America’s early Minutemen were men who were ready for military duties “at a minute’s warning.”
When these men rallied, they became a militia, citizens with limited military training who could grab their arms immediately and fight in an emergency to defend their local area.
The first Minutemen were in Massachusetts, and they saw their first action at the battles of Lexington and Concord. They certainly surprised the British, whose leader reported,
“Whoever looks upon them as an irregular mob will be much mistaken.”
It was one of those Minutemen who “fired the shot heard round the world,” on April 19, 1775, commencing America’s open rebellion.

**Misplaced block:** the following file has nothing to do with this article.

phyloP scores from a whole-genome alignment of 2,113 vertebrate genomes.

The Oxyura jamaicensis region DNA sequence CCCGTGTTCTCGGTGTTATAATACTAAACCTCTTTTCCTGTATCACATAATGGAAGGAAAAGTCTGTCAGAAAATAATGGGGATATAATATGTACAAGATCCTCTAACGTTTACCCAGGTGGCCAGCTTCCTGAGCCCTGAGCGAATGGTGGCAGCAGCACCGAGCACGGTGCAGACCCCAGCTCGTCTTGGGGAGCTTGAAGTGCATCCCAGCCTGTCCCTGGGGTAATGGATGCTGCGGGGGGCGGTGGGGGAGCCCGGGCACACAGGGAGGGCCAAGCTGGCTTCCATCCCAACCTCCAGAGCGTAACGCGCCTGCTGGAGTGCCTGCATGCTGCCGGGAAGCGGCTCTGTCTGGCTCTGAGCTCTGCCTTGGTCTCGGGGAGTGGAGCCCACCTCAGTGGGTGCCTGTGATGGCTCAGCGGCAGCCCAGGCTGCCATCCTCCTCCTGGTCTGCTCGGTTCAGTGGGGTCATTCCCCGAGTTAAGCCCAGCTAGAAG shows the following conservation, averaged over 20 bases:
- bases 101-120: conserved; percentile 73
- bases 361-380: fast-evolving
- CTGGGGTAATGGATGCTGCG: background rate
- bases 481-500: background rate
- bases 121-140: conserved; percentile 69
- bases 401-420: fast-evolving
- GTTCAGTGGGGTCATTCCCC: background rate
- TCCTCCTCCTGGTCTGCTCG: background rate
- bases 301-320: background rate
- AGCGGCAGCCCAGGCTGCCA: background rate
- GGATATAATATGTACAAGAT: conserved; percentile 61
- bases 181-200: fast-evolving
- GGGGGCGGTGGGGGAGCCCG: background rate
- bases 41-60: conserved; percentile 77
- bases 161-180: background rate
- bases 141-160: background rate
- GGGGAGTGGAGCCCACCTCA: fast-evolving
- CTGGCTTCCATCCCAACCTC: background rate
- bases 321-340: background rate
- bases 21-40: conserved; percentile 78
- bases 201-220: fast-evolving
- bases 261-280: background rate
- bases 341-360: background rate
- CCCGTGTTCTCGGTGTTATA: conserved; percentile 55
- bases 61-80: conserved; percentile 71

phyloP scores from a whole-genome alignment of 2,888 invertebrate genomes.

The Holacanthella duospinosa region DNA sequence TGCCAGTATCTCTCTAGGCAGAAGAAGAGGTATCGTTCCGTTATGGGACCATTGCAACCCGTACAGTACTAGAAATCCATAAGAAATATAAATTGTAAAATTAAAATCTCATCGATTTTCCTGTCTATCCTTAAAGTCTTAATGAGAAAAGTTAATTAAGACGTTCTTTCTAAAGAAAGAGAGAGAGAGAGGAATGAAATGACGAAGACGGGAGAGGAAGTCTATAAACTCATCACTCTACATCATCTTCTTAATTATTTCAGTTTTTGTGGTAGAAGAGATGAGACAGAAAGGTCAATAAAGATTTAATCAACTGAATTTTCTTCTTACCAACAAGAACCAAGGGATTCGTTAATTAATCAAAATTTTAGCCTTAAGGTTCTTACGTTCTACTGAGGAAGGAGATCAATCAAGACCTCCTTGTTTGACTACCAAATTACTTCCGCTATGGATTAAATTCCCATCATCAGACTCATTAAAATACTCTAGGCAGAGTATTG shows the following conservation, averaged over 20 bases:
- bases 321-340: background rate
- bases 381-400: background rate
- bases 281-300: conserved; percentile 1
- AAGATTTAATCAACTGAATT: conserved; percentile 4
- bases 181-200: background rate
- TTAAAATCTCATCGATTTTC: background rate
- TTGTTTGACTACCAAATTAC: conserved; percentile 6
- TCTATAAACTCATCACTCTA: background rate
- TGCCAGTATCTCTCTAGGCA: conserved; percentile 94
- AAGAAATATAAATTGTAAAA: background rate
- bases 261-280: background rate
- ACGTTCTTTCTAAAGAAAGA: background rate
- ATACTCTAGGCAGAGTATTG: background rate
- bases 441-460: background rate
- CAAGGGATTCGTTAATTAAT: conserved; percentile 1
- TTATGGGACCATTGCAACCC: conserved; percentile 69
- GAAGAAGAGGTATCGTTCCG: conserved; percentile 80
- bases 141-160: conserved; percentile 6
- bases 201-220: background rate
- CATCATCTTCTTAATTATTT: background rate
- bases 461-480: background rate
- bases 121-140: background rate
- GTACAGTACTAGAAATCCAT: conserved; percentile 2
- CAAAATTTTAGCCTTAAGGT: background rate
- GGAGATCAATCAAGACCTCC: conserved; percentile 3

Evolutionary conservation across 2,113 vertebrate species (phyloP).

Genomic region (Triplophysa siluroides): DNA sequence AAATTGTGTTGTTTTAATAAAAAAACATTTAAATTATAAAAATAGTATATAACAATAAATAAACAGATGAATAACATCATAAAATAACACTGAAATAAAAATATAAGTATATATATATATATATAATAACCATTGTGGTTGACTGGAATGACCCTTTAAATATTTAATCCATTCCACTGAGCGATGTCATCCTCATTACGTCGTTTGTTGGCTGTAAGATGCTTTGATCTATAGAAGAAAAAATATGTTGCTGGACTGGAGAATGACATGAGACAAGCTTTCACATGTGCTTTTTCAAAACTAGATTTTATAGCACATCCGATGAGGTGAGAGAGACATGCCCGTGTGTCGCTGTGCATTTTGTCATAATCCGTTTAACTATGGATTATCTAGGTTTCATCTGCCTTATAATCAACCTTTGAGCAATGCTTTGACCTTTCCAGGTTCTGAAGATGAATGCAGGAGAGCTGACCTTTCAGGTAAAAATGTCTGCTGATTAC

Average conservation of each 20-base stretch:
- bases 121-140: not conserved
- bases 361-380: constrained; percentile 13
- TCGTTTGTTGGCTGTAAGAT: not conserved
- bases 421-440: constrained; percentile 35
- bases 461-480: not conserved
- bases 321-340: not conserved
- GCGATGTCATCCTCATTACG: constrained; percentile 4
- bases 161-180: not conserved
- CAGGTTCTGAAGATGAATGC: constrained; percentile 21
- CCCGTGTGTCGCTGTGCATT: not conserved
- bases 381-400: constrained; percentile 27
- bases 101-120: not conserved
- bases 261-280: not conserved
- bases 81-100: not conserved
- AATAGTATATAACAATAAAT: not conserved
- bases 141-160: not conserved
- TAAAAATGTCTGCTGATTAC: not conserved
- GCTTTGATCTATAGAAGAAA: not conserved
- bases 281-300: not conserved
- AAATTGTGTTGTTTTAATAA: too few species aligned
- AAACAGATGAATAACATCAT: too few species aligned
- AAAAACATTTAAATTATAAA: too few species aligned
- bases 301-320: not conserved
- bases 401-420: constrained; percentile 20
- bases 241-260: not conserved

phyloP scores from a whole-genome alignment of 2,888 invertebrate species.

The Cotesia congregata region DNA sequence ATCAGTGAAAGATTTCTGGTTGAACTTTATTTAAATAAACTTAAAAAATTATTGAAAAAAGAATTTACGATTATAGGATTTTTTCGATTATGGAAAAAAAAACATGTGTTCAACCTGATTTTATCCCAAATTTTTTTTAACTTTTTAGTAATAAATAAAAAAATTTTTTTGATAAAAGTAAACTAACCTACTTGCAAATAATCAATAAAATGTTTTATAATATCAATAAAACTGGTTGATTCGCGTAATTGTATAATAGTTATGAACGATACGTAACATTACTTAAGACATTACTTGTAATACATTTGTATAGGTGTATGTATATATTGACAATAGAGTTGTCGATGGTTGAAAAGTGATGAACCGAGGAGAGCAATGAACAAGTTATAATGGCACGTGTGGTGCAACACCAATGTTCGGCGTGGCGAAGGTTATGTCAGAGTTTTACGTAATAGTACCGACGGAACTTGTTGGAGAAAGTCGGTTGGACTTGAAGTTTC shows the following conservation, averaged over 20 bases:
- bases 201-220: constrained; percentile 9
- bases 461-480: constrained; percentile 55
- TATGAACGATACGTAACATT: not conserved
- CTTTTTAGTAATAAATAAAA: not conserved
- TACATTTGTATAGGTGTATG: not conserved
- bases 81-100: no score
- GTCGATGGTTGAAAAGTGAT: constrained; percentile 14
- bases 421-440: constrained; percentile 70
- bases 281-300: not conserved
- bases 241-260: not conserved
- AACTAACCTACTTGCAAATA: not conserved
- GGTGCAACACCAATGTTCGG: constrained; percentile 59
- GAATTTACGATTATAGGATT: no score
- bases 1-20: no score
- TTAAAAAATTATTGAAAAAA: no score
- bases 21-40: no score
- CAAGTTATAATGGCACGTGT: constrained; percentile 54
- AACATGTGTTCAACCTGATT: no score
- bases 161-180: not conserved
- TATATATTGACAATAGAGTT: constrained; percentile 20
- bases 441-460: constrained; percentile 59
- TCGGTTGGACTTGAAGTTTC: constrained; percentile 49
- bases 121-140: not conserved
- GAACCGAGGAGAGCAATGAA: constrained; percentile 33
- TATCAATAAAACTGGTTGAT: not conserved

Minutemen militia groups were formed in other colonies, including the Culpeper Minutemen of Virginia. The importance of the American militia was later enshrined in the 2nd Amendment of the Constitution. The Minutemen are also forever remembered in such poems as Henry Wadsworth Longfellow’s “Paul Revere’s Ride” and Ralph Waldo Emerson’s “Concord Hymn.”
Every year we celebrate the anniversary of that “shot heard round the world,” on April 19th, the day we know as Patriots Day.
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